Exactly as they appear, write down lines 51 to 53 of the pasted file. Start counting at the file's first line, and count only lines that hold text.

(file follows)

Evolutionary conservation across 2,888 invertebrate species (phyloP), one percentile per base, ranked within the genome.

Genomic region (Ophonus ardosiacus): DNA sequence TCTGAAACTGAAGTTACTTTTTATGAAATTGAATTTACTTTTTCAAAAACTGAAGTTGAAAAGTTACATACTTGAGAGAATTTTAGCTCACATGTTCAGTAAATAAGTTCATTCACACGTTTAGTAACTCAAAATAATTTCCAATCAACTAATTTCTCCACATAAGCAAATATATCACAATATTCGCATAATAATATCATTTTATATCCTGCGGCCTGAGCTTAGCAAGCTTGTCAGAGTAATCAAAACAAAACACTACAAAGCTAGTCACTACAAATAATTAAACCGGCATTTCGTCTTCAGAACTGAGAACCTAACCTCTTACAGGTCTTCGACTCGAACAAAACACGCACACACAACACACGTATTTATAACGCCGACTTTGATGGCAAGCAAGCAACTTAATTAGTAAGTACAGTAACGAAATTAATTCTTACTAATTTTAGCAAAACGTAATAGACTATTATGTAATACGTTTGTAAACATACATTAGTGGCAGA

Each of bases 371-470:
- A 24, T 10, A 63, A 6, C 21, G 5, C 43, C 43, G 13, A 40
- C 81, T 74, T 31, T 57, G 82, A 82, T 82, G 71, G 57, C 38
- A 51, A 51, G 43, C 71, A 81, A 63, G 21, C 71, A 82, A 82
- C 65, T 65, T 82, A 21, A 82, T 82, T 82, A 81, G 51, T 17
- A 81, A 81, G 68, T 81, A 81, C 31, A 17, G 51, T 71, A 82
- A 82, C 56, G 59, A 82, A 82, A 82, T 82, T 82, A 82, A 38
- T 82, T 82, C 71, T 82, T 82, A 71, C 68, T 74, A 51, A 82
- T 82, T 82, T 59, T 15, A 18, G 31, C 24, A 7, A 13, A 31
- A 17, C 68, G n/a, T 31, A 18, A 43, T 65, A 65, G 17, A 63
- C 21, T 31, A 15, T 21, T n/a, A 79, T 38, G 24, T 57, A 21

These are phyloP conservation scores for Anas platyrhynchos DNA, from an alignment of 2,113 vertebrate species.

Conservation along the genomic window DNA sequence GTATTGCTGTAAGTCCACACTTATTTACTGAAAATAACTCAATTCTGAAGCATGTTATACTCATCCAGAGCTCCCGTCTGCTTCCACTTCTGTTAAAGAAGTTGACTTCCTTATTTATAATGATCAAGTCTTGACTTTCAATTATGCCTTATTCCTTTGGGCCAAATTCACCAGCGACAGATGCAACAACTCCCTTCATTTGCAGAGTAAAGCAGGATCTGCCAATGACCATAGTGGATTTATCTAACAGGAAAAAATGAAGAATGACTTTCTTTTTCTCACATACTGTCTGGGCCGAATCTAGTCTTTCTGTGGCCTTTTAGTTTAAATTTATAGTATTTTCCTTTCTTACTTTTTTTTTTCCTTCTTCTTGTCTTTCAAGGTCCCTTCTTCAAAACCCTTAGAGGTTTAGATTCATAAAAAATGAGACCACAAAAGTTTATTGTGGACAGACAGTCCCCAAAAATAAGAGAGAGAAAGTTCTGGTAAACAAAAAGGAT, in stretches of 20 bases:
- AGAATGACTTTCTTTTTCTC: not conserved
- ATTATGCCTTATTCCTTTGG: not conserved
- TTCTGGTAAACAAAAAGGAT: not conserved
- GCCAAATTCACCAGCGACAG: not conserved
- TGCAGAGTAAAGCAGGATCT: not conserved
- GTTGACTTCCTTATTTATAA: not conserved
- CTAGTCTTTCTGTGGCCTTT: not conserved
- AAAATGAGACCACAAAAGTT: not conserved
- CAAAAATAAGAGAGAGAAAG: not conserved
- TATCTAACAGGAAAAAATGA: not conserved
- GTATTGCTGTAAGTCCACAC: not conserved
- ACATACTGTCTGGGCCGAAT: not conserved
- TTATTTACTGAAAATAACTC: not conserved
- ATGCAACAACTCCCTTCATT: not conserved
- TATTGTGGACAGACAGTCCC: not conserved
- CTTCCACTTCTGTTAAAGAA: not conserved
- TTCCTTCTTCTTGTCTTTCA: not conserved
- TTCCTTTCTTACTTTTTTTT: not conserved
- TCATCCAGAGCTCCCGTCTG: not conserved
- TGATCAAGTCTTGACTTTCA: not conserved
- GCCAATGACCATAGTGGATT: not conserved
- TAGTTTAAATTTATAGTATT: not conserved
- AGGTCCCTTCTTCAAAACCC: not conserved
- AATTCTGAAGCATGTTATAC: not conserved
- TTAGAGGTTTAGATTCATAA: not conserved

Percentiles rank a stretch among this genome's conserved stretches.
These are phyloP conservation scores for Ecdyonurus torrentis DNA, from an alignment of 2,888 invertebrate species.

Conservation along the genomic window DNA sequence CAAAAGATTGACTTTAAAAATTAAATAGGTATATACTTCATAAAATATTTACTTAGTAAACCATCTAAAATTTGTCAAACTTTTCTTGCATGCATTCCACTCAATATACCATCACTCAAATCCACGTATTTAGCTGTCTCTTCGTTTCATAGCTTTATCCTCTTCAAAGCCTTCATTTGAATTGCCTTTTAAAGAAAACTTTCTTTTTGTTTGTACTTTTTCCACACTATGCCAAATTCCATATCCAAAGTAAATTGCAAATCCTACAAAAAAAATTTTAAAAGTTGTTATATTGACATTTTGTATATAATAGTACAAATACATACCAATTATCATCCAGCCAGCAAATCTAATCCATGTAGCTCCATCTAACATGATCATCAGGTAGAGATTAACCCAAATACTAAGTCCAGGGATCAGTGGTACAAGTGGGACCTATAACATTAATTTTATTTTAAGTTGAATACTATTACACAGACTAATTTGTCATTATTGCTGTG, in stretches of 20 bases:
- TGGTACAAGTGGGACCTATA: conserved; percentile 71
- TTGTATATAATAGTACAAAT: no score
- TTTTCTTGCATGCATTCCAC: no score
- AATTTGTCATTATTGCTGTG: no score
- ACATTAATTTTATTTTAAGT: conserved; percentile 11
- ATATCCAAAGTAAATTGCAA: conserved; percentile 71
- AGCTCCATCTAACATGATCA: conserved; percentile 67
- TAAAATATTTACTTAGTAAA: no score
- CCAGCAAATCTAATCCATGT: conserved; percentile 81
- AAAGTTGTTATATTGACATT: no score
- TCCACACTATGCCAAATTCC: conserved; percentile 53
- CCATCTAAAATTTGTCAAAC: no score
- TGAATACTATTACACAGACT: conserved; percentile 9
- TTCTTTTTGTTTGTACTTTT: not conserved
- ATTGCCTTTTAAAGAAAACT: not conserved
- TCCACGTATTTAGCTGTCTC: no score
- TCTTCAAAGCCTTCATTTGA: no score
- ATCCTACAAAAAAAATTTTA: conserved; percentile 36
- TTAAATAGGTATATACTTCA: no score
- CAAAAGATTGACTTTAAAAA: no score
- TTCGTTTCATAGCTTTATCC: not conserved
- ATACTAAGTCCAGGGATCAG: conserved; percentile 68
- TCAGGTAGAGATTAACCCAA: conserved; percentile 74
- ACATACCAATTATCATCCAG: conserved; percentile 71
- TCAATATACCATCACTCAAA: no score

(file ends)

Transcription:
- TAAAATATTTACTTAGTAAA: no score
- CCAGCAAATCTAATCCATGT: conserved; percentile 81
- AAAGTTGTTATATTGACATT: no score